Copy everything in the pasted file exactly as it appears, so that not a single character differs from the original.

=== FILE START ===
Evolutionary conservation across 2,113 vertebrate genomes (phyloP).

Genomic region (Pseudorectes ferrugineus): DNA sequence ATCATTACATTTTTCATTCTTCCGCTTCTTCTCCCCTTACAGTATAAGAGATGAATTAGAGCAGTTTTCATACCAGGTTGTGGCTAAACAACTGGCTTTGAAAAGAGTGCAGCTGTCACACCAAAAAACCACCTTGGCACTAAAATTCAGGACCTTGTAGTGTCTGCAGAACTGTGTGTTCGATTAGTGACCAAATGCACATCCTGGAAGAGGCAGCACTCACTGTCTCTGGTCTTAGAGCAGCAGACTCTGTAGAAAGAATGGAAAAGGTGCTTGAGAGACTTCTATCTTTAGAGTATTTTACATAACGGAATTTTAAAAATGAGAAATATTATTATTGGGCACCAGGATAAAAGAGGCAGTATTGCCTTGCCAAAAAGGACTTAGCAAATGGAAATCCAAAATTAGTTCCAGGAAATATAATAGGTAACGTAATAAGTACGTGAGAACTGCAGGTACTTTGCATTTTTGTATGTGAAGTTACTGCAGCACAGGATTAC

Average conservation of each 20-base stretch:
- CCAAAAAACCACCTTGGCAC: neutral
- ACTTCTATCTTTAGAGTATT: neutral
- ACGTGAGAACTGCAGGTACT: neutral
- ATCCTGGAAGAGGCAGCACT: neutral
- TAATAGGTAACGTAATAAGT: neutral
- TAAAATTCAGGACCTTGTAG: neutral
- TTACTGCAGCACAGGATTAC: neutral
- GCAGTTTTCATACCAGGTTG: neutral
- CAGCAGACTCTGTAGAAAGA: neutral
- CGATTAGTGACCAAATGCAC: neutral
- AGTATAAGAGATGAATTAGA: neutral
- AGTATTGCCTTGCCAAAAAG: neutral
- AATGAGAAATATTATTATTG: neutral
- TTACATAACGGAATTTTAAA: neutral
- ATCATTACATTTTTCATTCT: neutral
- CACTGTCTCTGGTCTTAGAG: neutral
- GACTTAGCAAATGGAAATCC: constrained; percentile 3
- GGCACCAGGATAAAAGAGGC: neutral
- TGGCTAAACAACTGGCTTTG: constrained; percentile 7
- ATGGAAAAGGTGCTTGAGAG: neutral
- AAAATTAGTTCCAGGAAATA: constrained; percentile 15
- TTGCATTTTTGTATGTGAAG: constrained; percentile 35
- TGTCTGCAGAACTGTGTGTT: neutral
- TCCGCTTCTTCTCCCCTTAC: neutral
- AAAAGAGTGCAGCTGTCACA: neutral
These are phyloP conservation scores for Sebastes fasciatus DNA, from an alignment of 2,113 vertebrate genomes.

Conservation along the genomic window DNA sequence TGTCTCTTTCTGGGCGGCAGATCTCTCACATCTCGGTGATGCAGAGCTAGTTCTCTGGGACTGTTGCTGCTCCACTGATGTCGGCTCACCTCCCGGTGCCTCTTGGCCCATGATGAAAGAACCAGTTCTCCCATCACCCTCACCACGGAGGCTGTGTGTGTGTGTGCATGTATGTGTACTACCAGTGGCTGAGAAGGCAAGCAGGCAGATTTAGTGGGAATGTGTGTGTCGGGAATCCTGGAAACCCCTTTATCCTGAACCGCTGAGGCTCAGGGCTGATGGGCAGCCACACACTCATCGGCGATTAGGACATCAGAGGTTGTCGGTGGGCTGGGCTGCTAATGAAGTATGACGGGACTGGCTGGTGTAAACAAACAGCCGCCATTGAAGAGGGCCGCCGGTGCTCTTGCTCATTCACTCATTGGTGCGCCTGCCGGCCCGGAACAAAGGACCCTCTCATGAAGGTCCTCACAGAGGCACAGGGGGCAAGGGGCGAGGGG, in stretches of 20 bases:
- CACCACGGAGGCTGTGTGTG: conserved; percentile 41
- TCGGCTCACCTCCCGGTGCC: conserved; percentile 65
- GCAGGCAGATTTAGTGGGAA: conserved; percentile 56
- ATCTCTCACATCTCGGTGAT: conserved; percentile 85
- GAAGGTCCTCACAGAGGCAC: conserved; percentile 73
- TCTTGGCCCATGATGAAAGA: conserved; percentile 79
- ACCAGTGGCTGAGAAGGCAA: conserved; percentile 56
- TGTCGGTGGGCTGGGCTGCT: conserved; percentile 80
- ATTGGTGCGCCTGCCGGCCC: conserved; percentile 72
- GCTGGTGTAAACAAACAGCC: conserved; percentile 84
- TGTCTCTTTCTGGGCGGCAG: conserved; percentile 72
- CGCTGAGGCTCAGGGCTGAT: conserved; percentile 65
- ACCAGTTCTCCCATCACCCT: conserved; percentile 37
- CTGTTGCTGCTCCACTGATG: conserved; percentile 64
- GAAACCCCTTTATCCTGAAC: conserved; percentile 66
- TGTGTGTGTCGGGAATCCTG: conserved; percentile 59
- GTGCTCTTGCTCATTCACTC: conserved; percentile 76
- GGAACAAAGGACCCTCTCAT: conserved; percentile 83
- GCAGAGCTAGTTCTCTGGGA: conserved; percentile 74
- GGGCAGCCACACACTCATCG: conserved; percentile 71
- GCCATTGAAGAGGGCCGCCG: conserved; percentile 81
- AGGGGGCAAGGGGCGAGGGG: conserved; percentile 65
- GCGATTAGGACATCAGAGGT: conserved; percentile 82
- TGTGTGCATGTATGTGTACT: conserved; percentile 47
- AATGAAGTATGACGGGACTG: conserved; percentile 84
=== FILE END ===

Evolutionary conservation across 2,113 vertebrate genomes (phyloP).

Genomic region (Pseudorectes ferrugineus): DNA sequence ATCATTACATTTTTCATTCTTCCGCTTCTTCTCCCCTTACAGTATAAGAGATGAATTAGAGCAGTTTTCATACCAGGTTGTGGCTAAACAACTGGCTTTGAAAAGAGTGCAGCTGTCACACCAAAAAACCACCTTGGCACTAAAATTCAGGACCTTGTAGTGTCTGCAGAACTGTGTGTTCGATTAGTGACCAAATGCACATCCTGGAAGAGGCAGCACTCACTGTCTCTGGTCTTAGAGCAGCAGACTCTGTAGAAAGAATGGAAAAGGTGCTTGAGAGACTTCTATCTTTAGAGTATTTTACATAACGGAATTTTAAAAATGAGAAATATTATTATTGGGCACCAGGATAAAAGAGGCAGTATTGCCTTGCCAAAAAGGACTTAGCAAATGGAAATCCAAAATTAGTTCCAGGAAATATAATAGGTAACGTAATAAGTACGTGAGAACTGCAGGTACTTTGCATTTTTGTATGTGAAGTTACTGCAGCACAGGATTAC

Average conservation of each 20-base stretch:
- CCAAAAAACCACCTTGGCAC: neutral
- ACTTCTATCTTTAGAGTATT: neutral
- ACGTGAGAACTGCAGGTACT: neutral
- ATCCTGGAAGAGGCAGCACT: neutral
- TAATAGGTAACGTAATAAGT: neutral
- TAAAATTCAGGACCTTGTAG: neutral
- TTACTGCAGCACAGGATTAC: neutral
- GCAGTTTTCATACCAGGTTG: neutral
- CAGCAGACTCTGTAGAAAGA: neutral
- CGATTAGTGACCAAATGCAC: neutral
- AGTATAAGAGATGAATTAGA: neutral
- AGTATTGCCTTGCCAAAAAG: neutral
- AATGAGAAATATTATTATTG: neutral
- TTACATAACGGAATTTTAAA: neutral
- ATCATTACATTTTTCATTCT: neutral
- CACTGTCTCTGGTCTTAGAG: neutral
- GACTTAGCAAATGGAAATCC: constrained; percentile 3
- GGCACCAGGATAAAAGAGGC: neutral
- TGGCTAAACAACTGGCTTTG: constrained; percentile 7
- ATGGAAAAGGTGCTTGAGAG: neutral
- AAAATTAGTTCCAGGAAATA: constrained; percentile 15
- TTGCATTTTTGTATGTGAAG: constrained; percentile 35
- TGTCTGCAGAACTGTGTGTT: neutral
- TCCGCTTCTTCTCCCCTTAC: neutral
- AAAAGAGTGCAGCTGTCACA: neutral
These are phyloP conservation scores for Sebastes fasciatus DNA, from an alignment of 2,113 vertebrate genomes.

Conservation along the genomic window DNA sequence TGTCTCTTTCTGGGCGGCAGATCTCTCACATCTCGGTGATGCAGAGCTAGTTCTCTGGGACTGTTGCTGCTCCACTGATGTCGGCTCACCTCCCGGTGCCTCTTGGCCCATGATGAAAGAACCAGTTCTCCCATCACCCTCACCACGGAGGCTGTGTGTGTGTGTGCATGTATGTGTACTACCAGTGGCTGAGAAGGCAAGCAGGCAGATTTAGTGGGAATGTGTGTGTCGGGAATCCTGGAAACCCCTTTATCCTGAACCGCTGAGGCTCAGGGCTGATGGGCAGCCACACACTCATCGGCGATTAGGACATCAGAGGTTGTCGGTGGGCTGGGCTGCTAATGAAGTATGACGGGACTGGCTGGTGTAAACAAACAGCCGCCATTGAAGAGGGCCGCCGGTGCTCTTGCTCATTCACTCATTGGTGCGCCTGCCGGCCCGGAACAAAGGACCCTCTCATGAAGGTCCTCACAGAGGCACAGGGGGCAAGGGGCGAGGGG, in stretches of 20 bases:
- CACCACGGAGGCTGTGTGTG: conserved; percentile 41
- TCGGCTCACCTCCCGGTGCC: conserved; percentile 65
- GCAGGCAGATTTAGTGGGAA: conserved; percentile 56
- ATCTCTCACATCTCGGTGAT: conserved; percentile 85
- GAAGGTCCTCACAGAGGCAC: conserved; percentile 73
- TCTTGGCCCATGATGAAAGA: conserved; percentile 79
- ACCAGTGGCTGAGAAGGCAA: conserved; percentile 56
- TGTCGGTGGGCTGGGCTGCT: conserved; percentile 80
- ATTGGTGCGCCTGCCGGCCC: conserved; percentile 72
- GCTGGTGTAAACAAACAGCC: conserved; percentile 84
- TGTCTCTTTCTGGGCGGCAG: conserved; percentile 72
- CGCTGAGGCTCAGGGCTGAT: conserved; percentile 65
- ACCAGTTCTCCCATCACCCT: conserved; percentile 37
- CTGTTGCTGCTCCACTGATG: conserved; percentile 64
- GAAACCCCTTTATCCTGAAC: conserved; percentile 66
- TGTGTGTGTCGGGAATCCTG: conserved; percentile 59
- GTGCTCTTGCTCATTCACTC: conserved; percentile 76
- GGAACAAAGGACCCTCTCAT: conserved; percentile 83
- GCAGAGCTAGTTCTCTGGGA: conserved; percentile 74
- GGGCAGCCACACACTCATCG: conserved; percentile 71
- GCCATTGAAGAGGGCCGCCG: conserved; percentile 81
- AGGGGGCAAGGGGCGAGGGG: conserved; percentile 65
- GCGATTAGGACATCAGAGGT: conserved; percentile 82
- TGTGTGCATGTATGTGTACT: conserved; percentile 47
- AATGAAGTATGACGGGACTG: conserved; percentile 84